Researchers have counted nearly a million potential sources of antibiotics in nature. 

An international research team, which includes Associate Professor Luis Pedro Coelho, a computational biologist at QUT, used machine learning to identify 863,498 promising antimicrobial peptides (AMPs). 

These small molecules can kill or inhibit the growth of infectious microbes.

The discovery comes at a crucial time, as the global community faces an escalating threat from antimicrobial resistance (AMR). 

Current antibiotics are increasingly ineffective against superbugs, making new methods for antibiotic discovery essential. 

“There is an urgent need for new methods for antibiotic discovery,” says Professor Coelho, a researcher at the QUT Centre for Microbiome Research. 

“It is one of the top public health threats, killing 1.27 million people each year.”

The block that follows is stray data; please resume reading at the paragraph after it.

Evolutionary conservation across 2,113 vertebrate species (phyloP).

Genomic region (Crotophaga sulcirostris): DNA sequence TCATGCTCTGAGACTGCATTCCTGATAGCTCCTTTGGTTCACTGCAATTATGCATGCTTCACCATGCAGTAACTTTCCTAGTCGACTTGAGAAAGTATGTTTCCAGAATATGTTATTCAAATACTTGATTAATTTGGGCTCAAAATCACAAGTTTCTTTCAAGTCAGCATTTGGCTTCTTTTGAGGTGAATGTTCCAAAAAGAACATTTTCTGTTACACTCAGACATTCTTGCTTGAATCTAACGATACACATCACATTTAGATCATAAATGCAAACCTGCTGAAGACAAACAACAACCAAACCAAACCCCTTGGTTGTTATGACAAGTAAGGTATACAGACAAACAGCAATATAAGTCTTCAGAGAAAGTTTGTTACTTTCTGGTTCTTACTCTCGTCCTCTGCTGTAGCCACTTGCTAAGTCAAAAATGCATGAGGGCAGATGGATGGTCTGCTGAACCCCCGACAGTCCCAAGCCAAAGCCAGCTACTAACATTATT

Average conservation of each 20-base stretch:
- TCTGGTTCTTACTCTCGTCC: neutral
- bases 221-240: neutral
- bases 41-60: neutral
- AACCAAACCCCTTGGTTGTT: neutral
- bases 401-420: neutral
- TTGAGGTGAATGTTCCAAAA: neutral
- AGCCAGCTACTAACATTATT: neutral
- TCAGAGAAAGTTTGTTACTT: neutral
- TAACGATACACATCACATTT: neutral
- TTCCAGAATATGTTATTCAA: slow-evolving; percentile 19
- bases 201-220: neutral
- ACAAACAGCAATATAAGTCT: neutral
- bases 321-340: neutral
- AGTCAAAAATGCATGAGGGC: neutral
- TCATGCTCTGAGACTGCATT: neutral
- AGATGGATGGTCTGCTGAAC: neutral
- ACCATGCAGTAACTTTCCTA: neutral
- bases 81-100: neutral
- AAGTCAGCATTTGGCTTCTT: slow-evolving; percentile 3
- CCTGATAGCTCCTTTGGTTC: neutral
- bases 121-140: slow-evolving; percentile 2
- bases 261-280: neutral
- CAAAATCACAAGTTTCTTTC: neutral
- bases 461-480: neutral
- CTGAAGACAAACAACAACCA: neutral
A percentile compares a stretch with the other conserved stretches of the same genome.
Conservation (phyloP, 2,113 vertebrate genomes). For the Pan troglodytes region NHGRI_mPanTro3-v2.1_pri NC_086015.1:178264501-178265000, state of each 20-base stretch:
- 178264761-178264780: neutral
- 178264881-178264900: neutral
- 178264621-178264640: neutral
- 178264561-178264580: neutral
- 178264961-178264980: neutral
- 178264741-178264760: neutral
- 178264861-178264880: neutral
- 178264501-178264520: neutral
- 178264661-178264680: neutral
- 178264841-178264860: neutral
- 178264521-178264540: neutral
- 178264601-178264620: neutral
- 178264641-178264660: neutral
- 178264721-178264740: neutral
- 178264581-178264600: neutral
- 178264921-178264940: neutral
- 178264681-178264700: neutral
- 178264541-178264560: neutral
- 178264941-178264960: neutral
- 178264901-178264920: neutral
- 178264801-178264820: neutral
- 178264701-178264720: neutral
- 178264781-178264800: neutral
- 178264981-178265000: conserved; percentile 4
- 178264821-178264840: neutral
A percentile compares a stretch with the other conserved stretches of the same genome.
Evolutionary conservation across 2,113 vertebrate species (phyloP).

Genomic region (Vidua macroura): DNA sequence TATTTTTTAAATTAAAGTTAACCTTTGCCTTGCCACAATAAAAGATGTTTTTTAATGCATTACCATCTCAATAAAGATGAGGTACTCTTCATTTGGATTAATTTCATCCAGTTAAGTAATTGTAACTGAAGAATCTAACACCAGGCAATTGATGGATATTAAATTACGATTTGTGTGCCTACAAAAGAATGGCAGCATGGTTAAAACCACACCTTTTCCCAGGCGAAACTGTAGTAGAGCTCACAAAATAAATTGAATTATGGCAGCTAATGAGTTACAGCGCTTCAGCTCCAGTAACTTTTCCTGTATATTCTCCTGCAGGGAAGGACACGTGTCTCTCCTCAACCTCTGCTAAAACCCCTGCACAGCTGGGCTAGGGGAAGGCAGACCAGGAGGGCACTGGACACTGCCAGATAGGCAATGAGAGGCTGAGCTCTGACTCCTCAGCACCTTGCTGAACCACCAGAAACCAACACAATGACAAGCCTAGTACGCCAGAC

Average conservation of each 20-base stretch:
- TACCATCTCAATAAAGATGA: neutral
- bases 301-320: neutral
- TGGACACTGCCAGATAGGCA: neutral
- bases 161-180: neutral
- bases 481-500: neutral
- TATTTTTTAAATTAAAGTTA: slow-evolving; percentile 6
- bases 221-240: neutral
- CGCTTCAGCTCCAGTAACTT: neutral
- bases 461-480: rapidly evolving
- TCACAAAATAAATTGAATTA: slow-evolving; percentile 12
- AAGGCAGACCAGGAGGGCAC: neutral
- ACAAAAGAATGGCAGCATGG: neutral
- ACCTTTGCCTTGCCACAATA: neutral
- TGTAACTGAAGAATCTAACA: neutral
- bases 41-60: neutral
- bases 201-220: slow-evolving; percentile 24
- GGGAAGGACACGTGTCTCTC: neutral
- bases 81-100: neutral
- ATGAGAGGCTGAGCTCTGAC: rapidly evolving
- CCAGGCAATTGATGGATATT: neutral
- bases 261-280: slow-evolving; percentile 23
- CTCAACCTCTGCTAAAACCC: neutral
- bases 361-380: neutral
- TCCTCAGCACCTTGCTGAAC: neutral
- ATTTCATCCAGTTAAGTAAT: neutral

Without intervention, experts estimate that AMR could result in up to 10 million deaths annually by 2050. 

“Using artificial intelligence to understand and harness the power of the global microbiome will hopefully drive innovative research for better public health outcomes,” Professor Coelho said.

The team validated the machine learning predictions by synthesising 100 peptides in the lab and testing them against clinically significant pathogens. 

Of these, 79 were found to disrupt bacterial membranes, and 63 specifically targeted antibiotic-resistant bacteria such as golden staph and E. coli. 

“Moreover, some peptides helped to eliminate infections in mice; two in particular reduced bacteria by up to four orders of magnitude,” Professor Coelho said.

In preclinical models, these peptides showed results comparable to polymyxin B, a commercially available antibiotic used to treat various serious infections including meningitis, pneumonia, sepsis, and urinary tract infections.

The research involved analysing over 60,000 metagenomes, encompassing the genetic material of more than one million organisms from diverse environments such as marine and soil habitats, as well as human and animal guts. 

The researchers used the data to create AMPSphere, a comprehensive and publicly accessible database of novel peptides for new antibiotic discovery.